The US equity market is going to surge at the start of trading following the news that Congress passed a deal that averts the full force of falling over the fiscal cliff. Still, the deal that was crafted in another silly, eleventh-hour compromise is devoid of any spending cuts that are an essential component for getting the deficit under control.
The main provision of the deal calls for the income tax rate to go up to 39.6% for individuals making more than $400,000 a year and households with a combined income of more than $450,000. The lower tax rates below those income thresholds will be made permanent. Other provisions include:
- A bump in the capital gains and dividend tax rates for high-income earners from 15% to 20%
- A one-year extension of unemployment benefits for the long-term unemployed
- A two-month delay in the $109 bln sequestration, which forced discretionary and non-discretionary spending cuts
- A permanent fix for the alternative minimum tax
- A 40% estate tax (from 35%), with the first $5 mln exempt for individual estates
- A one-year deferral of a 27% cut in Medicare payments to doctors
- A provision that allows businesses to write off 50% of new investments immediately
It is estimated that $600 bln in new revenue will be raised over 10 years.
The S&P futures are up 26 points and are trading 1.8% above fair value. Many markets in Europe are up better than 2.0%.
Bonds are getting clobbered. The 10-yr note is off 25 ticks, sending its yield up to 1.85%. The US Dollar Index is down 0.5%.
Unfortunately, it ain't over yet in Washington. The debate over spending cuts is going to heat up -- and soon -- with the debt ceiling hanging ominously over Capitol Hill. It is not expected to be a pretty fight.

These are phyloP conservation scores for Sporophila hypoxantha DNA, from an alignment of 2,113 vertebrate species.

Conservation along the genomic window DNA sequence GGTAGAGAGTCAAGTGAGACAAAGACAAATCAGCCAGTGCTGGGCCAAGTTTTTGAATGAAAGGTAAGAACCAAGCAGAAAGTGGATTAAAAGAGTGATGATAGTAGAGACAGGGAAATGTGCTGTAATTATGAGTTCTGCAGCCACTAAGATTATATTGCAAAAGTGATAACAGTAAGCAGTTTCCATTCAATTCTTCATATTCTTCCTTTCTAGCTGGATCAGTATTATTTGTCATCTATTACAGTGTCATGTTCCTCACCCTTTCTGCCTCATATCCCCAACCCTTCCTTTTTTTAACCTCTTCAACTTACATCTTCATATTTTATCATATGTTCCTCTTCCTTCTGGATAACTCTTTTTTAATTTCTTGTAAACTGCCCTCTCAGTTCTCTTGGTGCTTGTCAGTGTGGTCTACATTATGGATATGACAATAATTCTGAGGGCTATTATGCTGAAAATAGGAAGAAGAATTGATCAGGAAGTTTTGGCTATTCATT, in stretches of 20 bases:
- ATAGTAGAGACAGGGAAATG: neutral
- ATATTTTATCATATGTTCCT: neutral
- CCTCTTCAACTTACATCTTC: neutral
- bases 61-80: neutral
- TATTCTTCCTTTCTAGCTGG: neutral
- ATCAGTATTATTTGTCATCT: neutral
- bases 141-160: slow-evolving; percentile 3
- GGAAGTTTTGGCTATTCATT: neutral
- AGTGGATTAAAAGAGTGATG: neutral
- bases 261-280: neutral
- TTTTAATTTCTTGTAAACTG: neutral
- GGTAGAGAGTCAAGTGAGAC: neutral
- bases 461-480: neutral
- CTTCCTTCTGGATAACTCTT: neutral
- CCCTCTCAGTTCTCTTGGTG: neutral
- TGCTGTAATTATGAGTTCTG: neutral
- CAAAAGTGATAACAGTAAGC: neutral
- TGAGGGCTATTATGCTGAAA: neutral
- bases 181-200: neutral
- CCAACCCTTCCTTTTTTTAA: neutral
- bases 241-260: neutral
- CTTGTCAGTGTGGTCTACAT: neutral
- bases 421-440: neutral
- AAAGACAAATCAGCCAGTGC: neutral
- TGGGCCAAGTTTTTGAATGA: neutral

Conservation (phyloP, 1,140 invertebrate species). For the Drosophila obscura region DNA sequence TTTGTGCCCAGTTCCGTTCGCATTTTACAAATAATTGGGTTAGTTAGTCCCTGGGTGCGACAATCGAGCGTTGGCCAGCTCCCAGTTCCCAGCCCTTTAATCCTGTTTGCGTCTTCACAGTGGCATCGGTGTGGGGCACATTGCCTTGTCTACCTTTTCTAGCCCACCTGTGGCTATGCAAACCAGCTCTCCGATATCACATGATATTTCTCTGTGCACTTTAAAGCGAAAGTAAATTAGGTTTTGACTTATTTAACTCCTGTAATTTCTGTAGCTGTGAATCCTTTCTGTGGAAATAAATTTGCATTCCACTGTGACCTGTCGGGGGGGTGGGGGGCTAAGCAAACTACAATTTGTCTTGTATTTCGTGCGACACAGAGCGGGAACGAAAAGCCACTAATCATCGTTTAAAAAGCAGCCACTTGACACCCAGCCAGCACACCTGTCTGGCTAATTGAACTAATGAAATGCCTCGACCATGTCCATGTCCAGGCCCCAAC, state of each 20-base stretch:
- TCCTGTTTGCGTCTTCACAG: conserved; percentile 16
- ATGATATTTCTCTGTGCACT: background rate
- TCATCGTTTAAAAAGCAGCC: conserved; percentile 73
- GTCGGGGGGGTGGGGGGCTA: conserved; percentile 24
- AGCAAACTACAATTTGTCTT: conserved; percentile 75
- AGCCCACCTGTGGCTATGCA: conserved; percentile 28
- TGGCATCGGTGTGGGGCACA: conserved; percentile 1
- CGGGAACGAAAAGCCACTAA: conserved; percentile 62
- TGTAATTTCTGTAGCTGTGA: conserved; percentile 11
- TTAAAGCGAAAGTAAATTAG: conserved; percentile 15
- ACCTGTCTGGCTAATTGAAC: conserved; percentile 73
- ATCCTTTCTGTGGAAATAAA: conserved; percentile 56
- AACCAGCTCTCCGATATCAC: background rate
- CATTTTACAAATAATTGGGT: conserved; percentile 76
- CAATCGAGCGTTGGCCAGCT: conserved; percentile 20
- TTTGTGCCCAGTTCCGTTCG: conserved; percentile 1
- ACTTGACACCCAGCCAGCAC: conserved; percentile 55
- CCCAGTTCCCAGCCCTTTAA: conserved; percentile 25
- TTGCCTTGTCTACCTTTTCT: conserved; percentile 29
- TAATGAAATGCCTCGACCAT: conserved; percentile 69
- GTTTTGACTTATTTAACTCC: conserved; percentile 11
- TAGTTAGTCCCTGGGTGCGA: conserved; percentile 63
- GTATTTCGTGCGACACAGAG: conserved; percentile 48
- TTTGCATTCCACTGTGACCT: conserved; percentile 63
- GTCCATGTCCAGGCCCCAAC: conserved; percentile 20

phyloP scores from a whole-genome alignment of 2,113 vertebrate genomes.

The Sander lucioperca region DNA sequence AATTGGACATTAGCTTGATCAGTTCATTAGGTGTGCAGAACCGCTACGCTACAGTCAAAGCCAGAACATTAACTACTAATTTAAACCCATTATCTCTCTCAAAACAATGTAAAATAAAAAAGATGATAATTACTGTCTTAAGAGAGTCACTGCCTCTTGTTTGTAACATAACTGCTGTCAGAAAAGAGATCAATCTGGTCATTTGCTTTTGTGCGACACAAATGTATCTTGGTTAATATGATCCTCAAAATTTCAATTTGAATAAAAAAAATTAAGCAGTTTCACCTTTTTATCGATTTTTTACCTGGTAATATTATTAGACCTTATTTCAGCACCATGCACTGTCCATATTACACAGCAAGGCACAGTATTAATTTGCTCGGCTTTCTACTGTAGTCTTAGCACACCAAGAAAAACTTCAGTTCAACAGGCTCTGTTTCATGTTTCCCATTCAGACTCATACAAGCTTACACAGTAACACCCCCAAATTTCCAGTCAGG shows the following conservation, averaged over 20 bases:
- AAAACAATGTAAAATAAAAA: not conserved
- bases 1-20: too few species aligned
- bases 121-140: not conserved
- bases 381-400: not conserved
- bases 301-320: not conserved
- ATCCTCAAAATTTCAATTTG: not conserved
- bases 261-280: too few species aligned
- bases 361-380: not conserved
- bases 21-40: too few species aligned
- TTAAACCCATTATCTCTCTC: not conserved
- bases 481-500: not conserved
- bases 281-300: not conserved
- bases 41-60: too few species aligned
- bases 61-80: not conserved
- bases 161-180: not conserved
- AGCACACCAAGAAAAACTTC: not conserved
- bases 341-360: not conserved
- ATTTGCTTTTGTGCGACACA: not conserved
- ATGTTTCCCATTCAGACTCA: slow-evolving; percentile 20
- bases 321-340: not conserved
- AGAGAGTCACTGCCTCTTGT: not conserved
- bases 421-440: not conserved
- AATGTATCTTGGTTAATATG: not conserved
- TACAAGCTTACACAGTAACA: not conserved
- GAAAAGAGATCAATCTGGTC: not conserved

The strong boost in the futures market this morning reflects a sense of relief that the tax deal should help keep the US economy from slipping back into recession. Still, it seemingly ignores the fact that the tax deal, which did not include an extension of the payroll tax cut, is going to be a drag on the economy.
In effect, income tax rates did not go up for the middle class, but workers in the middle class, and all classes for that matter, will be taking home less in their paycheck this year as the Social Security tax reverts back to 6.2% from 4.2%. For a worker making $50,000 a year, that translates into a $1,000 tax hit.
Separately, with Congress basically punting on the hard work of spending cuts and entitlement reform, and doing so in a very acrimonious way, the risk of a credit rating downgrade for the US remains real.
These important points may be lost on the equity market for the time being, which lives for the immediate gratification of the senses, yet they could come back around to haunt the market if the new Congress sworn in tomorrow embraces the same path of partisanship that leads to silly, eleventh-hour compromises that are anything but a comprehensive solution.